The last few days have generated an incredible number of fundamental developments which call for an Australia short. Be it the Australian stock market (EWA), the Australian Dolar (FXA), or specific Australian equities such as Rio Tinto (RIO), BHP Billiton (BHP) and Westpac Banking (WBK). This article will summarily explain why.
Iron ore implosion
I've already covered how iron ore has been crashing in China since the start of July. This is extremely relevant for Australia, given that iron ore represents around one fifth of Australia's exports (source: Department of Foreign Affairs and Trade, "Composition of Trade Australia, 2010-2011"). The negative implications for Australia's terms of trade, economy, currency and select iron ore producers are obvious.
Also relevant, coal represents another 15% of Australia's exports, and coal is also under pressure, especially met coal due to the same motives which led to the iron ore implosion, namely weakness in China's steel production industry, which represents almost half of the world's steel production capacity.
So just here we have around 35% of Australia's exports exposed to a brutal pricing reduction.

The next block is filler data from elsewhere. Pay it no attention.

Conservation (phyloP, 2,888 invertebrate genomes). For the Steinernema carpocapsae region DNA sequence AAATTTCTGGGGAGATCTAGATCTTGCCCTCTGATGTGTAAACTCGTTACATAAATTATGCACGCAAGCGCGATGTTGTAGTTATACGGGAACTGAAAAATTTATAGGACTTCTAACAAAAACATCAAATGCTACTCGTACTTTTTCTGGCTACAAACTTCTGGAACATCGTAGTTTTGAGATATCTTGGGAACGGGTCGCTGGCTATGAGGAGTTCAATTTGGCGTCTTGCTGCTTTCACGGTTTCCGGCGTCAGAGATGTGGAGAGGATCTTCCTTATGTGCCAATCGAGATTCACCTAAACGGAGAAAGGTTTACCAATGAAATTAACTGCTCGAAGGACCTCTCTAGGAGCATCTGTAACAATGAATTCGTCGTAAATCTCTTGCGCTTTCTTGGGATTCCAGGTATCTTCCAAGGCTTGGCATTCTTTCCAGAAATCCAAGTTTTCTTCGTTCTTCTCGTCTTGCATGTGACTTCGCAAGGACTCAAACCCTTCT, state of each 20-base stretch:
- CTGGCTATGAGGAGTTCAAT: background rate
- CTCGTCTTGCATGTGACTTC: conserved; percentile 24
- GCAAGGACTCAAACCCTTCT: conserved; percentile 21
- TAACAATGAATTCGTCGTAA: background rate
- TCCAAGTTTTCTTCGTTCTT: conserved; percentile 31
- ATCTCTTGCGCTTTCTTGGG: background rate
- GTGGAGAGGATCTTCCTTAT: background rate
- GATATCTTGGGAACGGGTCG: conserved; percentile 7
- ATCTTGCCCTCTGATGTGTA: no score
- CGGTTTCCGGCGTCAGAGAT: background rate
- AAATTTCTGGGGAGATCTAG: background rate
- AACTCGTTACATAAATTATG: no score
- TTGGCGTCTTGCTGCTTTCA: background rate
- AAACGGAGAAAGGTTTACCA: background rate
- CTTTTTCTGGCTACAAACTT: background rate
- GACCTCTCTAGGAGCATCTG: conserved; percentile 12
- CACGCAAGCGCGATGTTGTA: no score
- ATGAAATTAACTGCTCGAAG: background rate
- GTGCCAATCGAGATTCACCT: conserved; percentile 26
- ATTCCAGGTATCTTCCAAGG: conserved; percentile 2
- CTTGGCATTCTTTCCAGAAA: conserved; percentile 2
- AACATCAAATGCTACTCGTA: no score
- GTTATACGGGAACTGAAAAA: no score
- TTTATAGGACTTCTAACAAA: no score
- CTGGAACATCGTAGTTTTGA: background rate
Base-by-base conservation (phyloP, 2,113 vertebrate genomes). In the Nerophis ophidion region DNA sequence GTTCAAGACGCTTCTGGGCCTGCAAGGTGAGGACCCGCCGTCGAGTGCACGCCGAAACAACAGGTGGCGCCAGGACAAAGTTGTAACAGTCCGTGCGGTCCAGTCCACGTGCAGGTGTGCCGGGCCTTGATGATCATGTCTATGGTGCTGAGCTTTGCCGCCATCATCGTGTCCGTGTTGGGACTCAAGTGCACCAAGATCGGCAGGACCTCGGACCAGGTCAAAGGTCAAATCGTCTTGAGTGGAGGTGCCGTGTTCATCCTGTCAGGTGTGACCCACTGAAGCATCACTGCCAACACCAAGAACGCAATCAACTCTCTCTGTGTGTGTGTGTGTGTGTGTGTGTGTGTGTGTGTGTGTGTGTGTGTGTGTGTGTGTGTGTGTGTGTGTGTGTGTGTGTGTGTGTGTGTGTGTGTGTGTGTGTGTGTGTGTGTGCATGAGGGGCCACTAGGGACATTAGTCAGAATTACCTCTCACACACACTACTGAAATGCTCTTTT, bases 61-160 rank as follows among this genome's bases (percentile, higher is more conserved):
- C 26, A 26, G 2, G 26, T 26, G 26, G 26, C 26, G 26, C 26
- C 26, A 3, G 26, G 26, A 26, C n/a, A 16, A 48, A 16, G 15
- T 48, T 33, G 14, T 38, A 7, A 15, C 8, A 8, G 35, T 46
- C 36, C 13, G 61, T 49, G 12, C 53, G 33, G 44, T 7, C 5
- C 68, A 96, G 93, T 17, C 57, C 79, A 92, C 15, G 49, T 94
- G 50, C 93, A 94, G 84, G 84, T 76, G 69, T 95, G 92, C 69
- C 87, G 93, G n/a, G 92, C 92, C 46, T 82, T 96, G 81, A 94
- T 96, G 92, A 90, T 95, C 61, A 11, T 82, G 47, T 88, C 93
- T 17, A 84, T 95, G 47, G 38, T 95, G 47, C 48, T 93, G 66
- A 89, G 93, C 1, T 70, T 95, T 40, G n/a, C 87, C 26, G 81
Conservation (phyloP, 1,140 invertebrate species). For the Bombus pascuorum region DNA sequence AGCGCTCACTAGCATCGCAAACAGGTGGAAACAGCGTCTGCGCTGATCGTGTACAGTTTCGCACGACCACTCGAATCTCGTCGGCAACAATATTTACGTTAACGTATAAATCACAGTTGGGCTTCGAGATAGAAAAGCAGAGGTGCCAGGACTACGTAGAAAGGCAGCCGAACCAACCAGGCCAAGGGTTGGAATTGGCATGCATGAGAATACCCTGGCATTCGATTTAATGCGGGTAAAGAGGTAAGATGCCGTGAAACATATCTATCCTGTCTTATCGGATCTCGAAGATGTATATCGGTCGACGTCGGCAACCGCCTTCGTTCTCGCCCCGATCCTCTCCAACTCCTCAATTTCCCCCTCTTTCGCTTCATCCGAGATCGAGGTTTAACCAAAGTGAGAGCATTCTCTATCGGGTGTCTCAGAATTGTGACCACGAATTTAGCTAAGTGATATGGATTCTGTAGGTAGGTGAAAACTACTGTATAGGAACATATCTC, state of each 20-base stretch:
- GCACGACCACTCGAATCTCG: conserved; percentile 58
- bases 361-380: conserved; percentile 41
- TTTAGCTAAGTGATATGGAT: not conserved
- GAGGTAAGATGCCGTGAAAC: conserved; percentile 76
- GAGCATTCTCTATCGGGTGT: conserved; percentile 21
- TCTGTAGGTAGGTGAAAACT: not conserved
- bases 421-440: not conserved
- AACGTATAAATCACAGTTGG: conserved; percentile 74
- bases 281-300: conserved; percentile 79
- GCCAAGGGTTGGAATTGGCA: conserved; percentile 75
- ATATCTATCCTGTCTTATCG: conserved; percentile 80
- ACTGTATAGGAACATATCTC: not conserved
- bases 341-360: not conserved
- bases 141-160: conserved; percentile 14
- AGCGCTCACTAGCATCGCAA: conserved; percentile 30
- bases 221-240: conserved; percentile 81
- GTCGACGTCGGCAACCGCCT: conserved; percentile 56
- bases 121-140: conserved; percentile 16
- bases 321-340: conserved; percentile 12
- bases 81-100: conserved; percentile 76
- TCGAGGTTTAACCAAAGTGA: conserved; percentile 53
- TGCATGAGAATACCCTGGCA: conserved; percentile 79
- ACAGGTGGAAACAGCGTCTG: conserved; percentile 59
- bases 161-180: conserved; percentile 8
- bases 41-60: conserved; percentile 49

Resource boom over
The words are from Australia's Resources Minister Martin Ferguson, "You've got to understand, the resources boom is over." There was some backtracking later on, but these words came as reaction to the delaying of some investment projects by BHP. BHP's projects won't be the only ones to be shelved or delayed, in light of the implosion in commodity prices.
Investment in mining was, along with a real estate boom and mineral exports, the main pillar of Australia's economy. The real estate boom is already dissipating, exports will be hit tremendously by the lower mineral pricing, and now the mining investment boom is in question as well. The consequences for Australia's economy, currency and select equities are obvious - this includes equities outside Australia, such as Joy Global (JOY).
China HSBC PMI plunge
More or less related to the iron ore and coal pricing implosion, HSBC's flash PMI reading came in at 47.8 in August, a 9 month low and indicating manufacturing contraction. Not really a surprise taking into account what's happening to iron ore and met coal prices, but a further indication that China's manufacturing economy is struggling. You cannot have Australia's commodity-led economy on a healthy path with its major customer - China's manufacturing - struggling.
While the Australian Dollar remains near historic highs, a tremendous amount of fundamental developments indicate that the drivers behind the Australian economy have been severely compromised in the last few weeks. It is highly likely that the markets will reflect this new reality in the short term, leading to severe punishment of the Australian Dollar, Australian stock market and select Australian equities.
Additional disclosure: I am short AUD/USD.